Ad Spending Stronger Than Expected: CMR

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CMR announced Monday that ad spending in various key measured media dipped
just 0.2 percent to $53.7 billion during the first six months of 2002 from $53.8
billion in the opening half of 2001.

Cable spending, though, endured an almost double-digit hit over the span.

CMR, the Taylor Nelson Sofres unit formerly known as Competitive Media
Reporting, said that cable dropped 9.7 percent to $4.9 billion.

Conversely, spot TV gained 4 percent to $7.2 billion, network TV rose 4.2
percent to nearly $10.4 billion and Spanish-language network TV grew 26.7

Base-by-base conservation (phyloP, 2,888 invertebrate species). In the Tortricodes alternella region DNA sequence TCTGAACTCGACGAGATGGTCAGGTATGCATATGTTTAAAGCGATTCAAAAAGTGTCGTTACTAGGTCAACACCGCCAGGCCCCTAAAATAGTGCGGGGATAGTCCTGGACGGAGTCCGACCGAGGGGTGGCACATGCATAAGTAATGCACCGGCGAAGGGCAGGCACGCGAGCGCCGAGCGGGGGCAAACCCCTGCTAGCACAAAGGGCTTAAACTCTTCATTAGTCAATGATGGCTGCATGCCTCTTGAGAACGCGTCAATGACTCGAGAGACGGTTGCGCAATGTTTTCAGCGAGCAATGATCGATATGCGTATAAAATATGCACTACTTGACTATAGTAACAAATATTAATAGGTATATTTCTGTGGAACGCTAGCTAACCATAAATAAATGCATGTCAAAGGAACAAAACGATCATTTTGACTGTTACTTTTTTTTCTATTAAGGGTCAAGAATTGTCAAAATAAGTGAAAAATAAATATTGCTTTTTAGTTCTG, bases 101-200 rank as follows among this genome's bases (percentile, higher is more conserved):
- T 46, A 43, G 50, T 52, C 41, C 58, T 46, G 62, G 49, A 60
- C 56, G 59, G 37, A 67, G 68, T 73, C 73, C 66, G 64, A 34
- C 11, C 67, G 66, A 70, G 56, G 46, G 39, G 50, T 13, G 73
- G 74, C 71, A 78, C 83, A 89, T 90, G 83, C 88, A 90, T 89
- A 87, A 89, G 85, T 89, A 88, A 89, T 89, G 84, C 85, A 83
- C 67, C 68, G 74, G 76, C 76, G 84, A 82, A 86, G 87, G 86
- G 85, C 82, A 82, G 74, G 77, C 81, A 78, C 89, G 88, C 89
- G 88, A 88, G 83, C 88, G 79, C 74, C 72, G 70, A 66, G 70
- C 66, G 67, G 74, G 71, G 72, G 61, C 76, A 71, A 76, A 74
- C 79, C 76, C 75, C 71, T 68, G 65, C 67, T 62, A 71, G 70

percent to $959 million.

Syndication joined cable on the down side, with ad revenues off 12.6 percent
to $1.4 billion, according to CMR.

CMR also measured such media as radio, the Internet, magazines and
newspapers.

General Motors Corp. remained the top measured-media ad spender despite
holding its expenditures virtually even with the 2001 initial half, CMR
noted.

Verizon Communications, hiking its measured-media outlays by 38.4 percent,
posted the half's biggest jump 'far and away,' as CMR put it.

Procter & Gamble Co., which boosted its spending by nearly 24 percent,
and Pfizer Inc., up nearly 22 percent, were the half's other strong gainers.

Top-ten marketers that cut ad budgets in the half were Philip Morris Cos.,
Ford Motor Co. and DaimlerChrysler.

Nielsen Media Research's Monitor Plus earlier this month had put first-half
measured-media ad spending up 2.3 percent.

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